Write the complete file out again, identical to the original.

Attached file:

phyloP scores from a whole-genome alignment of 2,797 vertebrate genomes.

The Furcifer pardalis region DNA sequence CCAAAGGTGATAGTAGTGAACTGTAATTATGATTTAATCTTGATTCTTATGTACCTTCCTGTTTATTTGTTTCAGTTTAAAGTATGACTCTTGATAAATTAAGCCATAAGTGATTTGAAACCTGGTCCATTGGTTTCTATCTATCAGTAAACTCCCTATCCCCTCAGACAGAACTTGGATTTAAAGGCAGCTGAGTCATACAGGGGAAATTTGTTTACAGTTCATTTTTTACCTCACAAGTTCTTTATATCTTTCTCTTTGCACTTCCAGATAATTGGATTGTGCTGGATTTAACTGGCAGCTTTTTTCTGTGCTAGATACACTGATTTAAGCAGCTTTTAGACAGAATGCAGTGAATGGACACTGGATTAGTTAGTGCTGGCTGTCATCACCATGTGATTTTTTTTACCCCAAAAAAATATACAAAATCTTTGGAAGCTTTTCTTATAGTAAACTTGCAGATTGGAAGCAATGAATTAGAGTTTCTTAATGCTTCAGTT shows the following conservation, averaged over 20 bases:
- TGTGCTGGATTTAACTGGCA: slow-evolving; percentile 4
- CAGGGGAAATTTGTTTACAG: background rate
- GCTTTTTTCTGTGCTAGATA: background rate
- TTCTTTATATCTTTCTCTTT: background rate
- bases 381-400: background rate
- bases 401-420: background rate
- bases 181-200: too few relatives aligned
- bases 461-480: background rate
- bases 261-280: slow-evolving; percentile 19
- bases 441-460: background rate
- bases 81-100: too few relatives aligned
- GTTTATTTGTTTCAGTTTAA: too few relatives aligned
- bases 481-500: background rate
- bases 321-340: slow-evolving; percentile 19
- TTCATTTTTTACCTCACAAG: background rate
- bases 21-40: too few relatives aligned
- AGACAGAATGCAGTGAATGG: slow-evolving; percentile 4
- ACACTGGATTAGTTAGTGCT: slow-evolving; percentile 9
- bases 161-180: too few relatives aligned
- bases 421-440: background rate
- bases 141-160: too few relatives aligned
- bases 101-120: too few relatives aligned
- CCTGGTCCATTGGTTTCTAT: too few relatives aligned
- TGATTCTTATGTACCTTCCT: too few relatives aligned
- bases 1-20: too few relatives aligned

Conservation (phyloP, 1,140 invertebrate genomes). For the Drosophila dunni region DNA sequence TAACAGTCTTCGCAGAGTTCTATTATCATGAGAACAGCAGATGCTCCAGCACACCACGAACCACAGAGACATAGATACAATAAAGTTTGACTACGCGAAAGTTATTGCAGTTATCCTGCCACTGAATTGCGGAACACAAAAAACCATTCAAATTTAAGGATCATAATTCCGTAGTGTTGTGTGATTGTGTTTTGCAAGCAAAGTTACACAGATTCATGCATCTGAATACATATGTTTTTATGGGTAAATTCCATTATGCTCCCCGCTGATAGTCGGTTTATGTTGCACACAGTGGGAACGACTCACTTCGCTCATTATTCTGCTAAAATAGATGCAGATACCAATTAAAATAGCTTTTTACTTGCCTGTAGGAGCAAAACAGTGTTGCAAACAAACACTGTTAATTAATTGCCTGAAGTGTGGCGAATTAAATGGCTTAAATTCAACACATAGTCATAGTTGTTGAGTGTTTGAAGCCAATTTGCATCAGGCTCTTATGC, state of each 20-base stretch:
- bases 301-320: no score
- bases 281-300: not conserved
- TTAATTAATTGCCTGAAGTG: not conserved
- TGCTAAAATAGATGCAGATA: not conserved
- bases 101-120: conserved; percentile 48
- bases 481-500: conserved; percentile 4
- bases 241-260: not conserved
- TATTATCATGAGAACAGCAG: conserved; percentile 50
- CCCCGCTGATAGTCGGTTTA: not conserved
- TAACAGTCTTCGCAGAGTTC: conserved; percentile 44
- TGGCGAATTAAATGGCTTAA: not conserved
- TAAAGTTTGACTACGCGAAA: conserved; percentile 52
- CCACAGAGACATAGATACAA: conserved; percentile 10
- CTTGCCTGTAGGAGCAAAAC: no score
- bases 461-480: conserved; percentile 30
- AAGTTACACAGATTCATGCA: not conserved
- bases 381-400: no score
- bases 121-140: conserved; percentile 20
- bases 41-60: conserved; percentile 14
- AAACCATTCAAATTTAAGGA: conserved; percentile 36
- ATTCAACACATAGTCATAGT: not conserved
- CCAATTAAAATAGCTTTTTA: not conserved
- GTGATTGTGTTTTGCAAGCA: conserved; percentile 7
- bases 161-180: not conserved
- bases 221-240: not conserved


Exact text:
phyloP scores from a whole-genome alignment of 2,797 vertebrate genomes.

The Furcifer pardalis region DNA sequence CCAAAGGTGATAGTAGTGAACTGTAATTATGATTTAATCTTGATTCTTATGTACCTTCCTGTTTATTTGTTTCAGTTTAAAGTATGACTCTTGATAAATTAAGCCATAAGTGATTTGAAACCTGGTCCATTGGTTTCTATCTATCAGTAAACTCCCTATCCCCTCAGACAGAACTTGGATTTAAAGGCAGCTGAGTCATACAGGGGAAATTTGTTTACAGTTCATTTTTTACCTCACAAGTTCTTTATATCTTTCTCTTTGCACTTCCAGATAATTGGATTGTGCTGGATTTAACTGGCAGCTTTTTTCTGTGCTAGATACACTGATTTAAGCAGCTTTTAGACAGAATGCAGTGAATGGACACTGGATTAGTTAGTGCTGGCTGTCATCACCATGTGATTTTTTTTACCCCAAAAAAATATACAAAATCTTTGGAAGCTTTTCTTATAGTAAACTTGCAGATTGGAAGCAATGAATTAGAGTTTCTTAATGCTTCAGTT shows the following conservation, averaged over 20 bases:
- TGTGCTGGATTTAACTGGCA: slow-evolving; percentile 4
- CAGGGGAAATTTGTTTACAG: background rate
- GCTTTTTTCTGTGCTAGATA: background rate
- TTCTTTATATCTTTCTCTTT: background rate
- bases 381-400: background rate
- bases 401-420: background rate
- bases 181-200: too few relatives aligned
- bases 461-480: background rate
- bases 261-280: slow-evolving; percentile 19
- bases 441-460: background rate
- bases 81-100: too few relatives aligned
- GTTTATTTGTTTCAGTTTAA: too few relatives aligned
- bases 481-500: background rate
- bases 321-340: slow-evolving; percentile 19
- TTCATTTTTTACCTCACAAG: background rate
- bases 21-40: too few relatives aligned
- AGACAGAATGCAGTGAATGG: slow-evolving; percentile 4
- ACACTGGATTAGTTAGTGCT: slow-evolving; percentile 9
- bases 161-180: too few relatives aligned
- bases 421-440: background rate
- bases 141-160: too few relatives aligned
- bases 101-120: too few relatives aligned
- CCTGGTCCATTGGTTTCTAT: too few relatives aligned
- TGATTCTTATGTACCTTCCT: too few relatives aligned
- bases 1-20: too few relatives aligned

Conservation (phyloP, 1,140 invertebrate genomes). For the Drosophila dunni region DNA sequence TAACAGTCTTCGCAGAGTTCTATTATCATGAGAACAGCAGATGCTCCAGCACACCACGAACCACAGAGACATAGATACAATAAAGTTTGACTACGCGAAAGTTATTGCAGTTATCCTGCCACTGAATTGCGGAACACAAAAAACCATTCAAATTTAAGGATCATAATTCCGTAGTGTTGTGTGATTGTGTTTTGCAAGCAAAGTTACACAGATTCATGCATCTGAATACATATGTTTTTATGGGTAAATTCCATTATGCTCCCCGCTGATAGTCGGTTTATGTTGCACACAGTGGGAACGACTCACTTCGCTCATTATTCTGCTAAAATAGATGCAGATACCAATTAAAATAGCTTTTTACTTGCCTGTAGGAGCAAAACAGTGTTGCAAACAAACACTGTTAATTAATTGCCTGAAGTGTGGCGAATTAAATGGCTTAAATTCAACACATAGTCATAGTTGTTGAGTGTTTGAAGCCAATTTGCATCAGGCTCTTATGC, state of each 20-base stretch:
- bases 301-320: no score
- bases 281-300: not conserved
- TTAATTAATTGCCTGAAGTG: not conserved
- TGCTAAAATAGATGCAGATA: not conserved
- bases 101-120: conserved; percentile 48
- bases 481-500: conserved; percentile 4
- bases 241-260: not conserved
- TATTATCATGAGAACAGCAG: conserved; percentile 50
- CCCCGCTGATAGTCGGTTTA: not conserved
- TAACAGTCTTCGCAGAGTTC: conserved; percentile 44
- TGGCGAATTAAATGGCTTAA: not conserved
- TAAAGTTTGACTACGCGAAA: conserved; percentile 52
- CCACAGAGACATAGATACAA: conserved; percentile 10
- CTTGCCTGTAGGAGCAAAAC: no score
- bases 461-480: conserved; percentile 30
- AAGTTACACAGATTCATGCA: not conserved
- bases 381-400: no score
- bases 121-140: conserved; percentile 20
- bases 41-60: conserved; percentile 14
- AAACCATTCAAATTTAAGGA: conserved; percentile 36
- ATTCAACACATAGTCATAGT: not conserved
- CCAATTAAAATAGCTTTTTA: not conserved
- GTGATTGTGTTTTGCAAGCA: conserved; percentile 7
- bases 161-180: not conserved
- bases 221-240: not conserved